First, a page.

Shifting the focus away from the Financial Services Compensation Scheme and onto capital adequacy is not a "silver bullet" and risks unintended consequences, according to the latest edition of the FTAdviser Podcast.
In its recent business plan for 2021-22, the Financial Conduct Authority said it would be conducting a review into the scope and coverage of the FSCS, potentially putting greater emphasis on capital adequacy instead.
But speaking on the podcast, Tim Fassam, director of government relations and policy at Pimfa, said it risked increasing the capital requirements of firms already doing the right thing and therefore costs for consumers.
He said: "One of the issues is, if you look at the big compensation bills that have come through, people stepping outside of their regulatory permissions.
"So if you are looking at the potential impact of a firm failing, and what that may mean when they assess how much capital they should hold, are they going to assess on the basis that a firm may do things that they don't have permission for?
"Would they have asked [London Capital & Finance] to hold capital on the basis that they might have stepped over the line and given advice? That would be quite hard to justify to say 'we are going to capitalise you for things you might do, that you don't have permission to do, and you say you are not going to do'. That would catch an awful lot of firms who are doing the right thing and are staying within their permissions."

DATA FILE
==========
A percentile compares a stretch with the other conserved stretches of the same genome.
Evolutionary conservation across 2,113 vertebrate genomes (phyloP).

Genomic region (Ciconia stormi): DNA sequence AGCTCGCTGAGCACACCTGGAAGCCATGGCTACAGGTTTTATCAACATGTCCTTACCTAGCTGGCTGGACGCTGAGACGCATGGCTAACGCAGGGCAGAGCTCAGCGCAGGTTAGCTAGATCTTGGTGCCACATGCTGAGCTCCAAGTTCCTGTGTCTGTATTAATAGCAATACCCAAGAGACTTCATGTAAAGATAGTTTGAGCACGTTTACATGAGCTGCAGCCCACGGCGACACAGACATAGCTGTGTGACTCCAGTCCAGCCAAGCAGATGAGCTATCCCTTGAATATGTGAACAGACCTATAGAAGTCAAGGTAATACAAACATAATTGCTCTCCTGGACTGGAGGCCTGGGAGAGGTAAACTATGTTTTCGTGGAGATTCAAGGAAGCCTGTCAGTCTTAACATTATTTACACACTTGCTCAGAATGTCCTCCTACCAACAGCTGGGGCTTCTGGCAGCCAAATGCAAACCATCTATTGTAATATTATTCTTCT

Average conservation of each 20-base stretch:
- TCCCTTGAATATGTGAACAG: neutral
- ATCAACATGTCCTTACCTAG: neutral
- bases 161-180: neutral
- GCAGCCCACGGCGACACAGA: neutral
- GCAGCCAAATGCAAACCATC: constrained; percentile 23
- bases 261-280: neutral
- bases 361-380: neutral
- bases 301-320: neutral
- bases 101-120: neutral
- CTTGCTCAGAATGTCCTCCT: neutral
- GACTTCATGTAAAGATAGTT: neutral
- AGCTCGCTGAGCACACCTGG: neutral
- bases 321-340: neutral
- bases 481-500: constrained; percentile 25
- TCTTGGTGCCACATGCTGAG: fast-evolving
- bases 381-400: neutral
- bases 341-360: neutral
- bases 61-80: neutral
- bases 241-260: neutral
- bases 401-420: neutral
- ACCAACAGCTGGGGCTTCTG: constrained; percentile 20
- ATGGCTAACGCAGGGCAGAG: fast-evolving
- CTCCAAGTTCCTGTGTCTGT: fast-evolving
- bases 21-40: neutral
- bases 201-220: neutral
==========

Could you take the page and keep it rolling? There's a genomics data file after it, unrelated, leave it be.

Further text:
But Fassam did say the FCA's proposal for a 'regulatory nursery' for newly authorised firms - which would provide them with greater oversight during their first few years - was "sensible" and would, along with other measures, help address the issue of the levy.
He was joined on the podcast by Neil Moles, chief executive of Progeny Group, agreed there should be more of a focus on stopping firms from stepping outside their regulatory permissions.
Moles said: "We've got a lot of next generation firms starting up, which is superb to see, new technologies and new ways of doing things and we have to support that.
"If you are going to shift it onto a capital adequacy requirement, unless you can ringfence that capital securely somewhere, it is an irrelevance.
"Unless you are going to make firms lodge a deposit with the FCA to say 'here's my capital, you can have that and I'll have it back when I deauthorise in many years to come' I just don't see how capital adequacy is the route that we should be following here. We are not attacking the right problem."
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